Dietitians Dish Out Diet Advice

The Centers for Disease Control (CDC) released the latest state of overweight reports for the United States this week and the results were not promising.  To sum up their findings:  We are getting fatter by the second.  In fact, about a million more individuals each year reach the “obese” BMI levels.  There’s more bad news. The percentage of overweight adults (34%) now equals the percent are obese (34%), which is up from 23% obesity rates in just 1994.

Can anything be done to stop our runaway waistlines? In one word: YES!

Here are dietitians’ fool-proof strategies for shredding:

  1. Write it down. Keep tabs on everything you eat and drink (even if it’s only for a few days a week). It will help you realize that you may eat when you’re not even hungry and you’ll become a more “mindful” eater.
    — Felicia Stoler, DCN, MS, RD
  2. Step on the scale. Weighing yourself at least twice a week will keep you on track. The best time is after waking up and before breakfast.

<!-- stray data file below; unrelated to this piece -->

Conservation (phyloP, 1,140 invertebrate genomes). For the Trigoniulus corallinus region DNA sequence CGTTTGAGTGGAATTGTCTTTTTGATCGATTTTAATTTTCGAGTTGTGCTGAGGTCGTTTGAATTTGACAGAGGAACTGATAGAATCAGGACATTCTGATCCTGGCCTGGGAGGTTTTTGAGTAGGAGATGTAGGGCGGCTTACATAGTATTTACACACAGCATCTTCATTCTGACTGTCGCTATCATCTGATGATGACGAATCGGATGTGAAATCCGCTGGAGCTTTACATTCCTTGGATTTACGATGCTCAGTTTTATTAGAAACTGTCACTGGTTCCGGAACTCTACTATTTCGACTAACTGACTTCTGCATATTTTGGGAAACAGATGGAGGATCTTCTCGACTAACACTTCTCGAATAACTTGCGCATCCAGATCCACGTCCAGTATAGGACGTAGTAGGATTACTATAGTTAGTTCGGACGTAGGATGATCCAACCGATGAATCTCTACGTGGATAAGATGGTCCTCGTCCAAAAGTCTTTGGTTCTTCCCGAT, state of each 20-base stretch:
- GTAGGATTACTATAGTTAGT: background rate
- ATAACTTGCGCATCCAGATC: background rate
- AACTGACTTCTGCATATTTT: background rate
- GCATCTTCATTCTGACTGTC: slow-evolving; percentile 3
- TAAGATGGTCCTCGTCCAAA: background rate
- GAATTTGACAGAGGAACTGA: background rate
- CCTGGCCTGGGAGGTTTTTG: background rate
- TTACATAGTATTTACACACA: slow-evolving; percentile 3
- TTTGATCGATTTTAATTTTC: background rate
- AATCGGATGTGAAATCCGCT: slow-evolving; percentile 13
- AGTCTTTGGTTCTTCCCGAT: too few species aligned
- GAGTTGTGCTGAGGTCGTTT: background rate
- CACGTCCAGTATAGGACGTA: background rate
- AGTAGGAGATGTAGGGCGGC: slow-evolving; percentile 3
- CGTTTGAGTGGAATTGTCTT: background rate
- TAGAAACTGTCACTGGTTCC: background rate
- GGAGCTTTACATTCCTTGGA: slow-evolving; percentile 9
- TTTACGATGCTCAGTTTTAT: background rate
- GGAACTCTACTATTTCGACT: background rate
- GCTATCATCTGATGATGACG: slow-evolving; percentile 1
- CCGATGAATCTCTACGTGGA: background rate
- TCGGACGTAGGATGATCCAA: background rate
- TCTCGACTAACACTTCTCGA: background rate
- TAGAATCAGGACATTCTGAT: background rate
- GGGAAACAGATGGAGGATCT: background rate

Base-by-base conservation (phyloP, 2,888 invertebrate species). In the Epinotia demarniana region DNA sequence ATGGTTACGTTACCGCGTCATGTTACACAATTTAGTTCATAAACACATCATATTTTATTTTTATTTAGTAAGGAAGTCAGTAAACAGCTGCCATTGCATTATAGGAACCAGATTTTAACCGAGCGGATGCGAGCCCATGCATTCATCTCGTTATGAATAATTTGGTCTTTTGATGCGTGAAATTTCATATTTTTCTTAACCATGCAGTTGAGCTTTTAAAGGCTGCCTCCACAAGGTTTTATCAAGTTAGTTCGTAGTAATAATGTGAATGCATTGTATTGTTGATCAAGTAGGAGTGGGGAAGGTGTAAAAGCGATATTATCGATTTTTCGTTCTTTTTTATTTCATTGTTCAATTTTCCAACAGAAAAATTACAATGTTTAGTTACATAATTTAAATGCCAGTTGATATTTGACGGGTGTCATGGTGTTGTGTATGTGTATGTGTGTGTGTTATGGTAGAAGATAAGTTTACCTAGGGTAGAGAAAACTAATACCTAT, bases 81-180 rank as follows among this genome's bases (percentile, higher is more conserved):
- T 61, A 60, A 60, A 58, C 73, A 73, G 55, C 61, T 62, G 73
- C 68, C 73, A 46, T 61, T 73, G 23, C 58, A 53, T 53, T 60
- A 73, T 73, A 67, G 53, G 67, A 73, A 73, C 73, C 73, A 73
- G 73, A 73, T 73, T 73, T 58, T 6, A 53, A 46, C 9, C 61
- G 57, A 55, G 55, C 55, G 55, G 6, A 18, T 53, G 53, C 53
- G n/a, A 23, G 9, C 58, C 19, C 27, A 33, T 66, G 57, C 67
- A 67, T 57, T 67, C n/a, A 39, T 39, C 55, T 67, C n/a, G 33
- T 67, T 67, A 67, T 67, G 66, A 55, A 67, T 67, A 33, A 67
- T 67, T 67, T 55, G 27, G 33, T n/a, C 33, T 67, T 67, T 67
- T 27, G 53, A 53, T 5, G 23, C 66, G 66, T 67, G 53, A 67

— Lisa Stollman-Smouha, MA, RD
  3. Eat a piece of fruit before each meal.  It will fill you up so you eat less at the meal.
    — Heather Schwartz, MS, RD
  4. Begin each day on the right track by eating a breakfast within an hour of waking up. But best-bet options are oatmeal with some fresh berries and flax and topped with nonfat Greek yogurt for added satiety.
    — Sarah Koszyk, MA, RD

  5. Eat consistent meals and snacks.  People who skip meals and go for hours without eating actually consume more total calories during the day.
    Janice Dada, MPH, RD
  6. Swap processed grain-based foods (crackers, white breads and grains) for more filling and slowly digested whole grains. Whole-grain pastas, bread, cereal, are readily available and an easy swap to help you win at losing
    – Julie Upton, MS, RD 
  7. Exercise every day. Strive for at least 30 minutes but more is better.
    — Janice Dada, MPH, RD
  8. Focus on diet more than exercise. Don’t plan to walk off weight.  Most RDs believe weight loss success is 75% diet and 25% exercise.
    — Mona Rosene, MS, RD


  1. says

    Jennifer McGuire, MS, RD (and manager of nutrition communications with the National Fisheries Institute) would also suggest eating more low fat proteins like seafood. She just taped a 3-minute video that quickly outlines pending changes to the Dietary Guidelines for Americans (scheduled for update this fall). How RDs dispense advice on seafood will change significantly — including advice for women who are pregnant and breastfeeding. For more info, please visit

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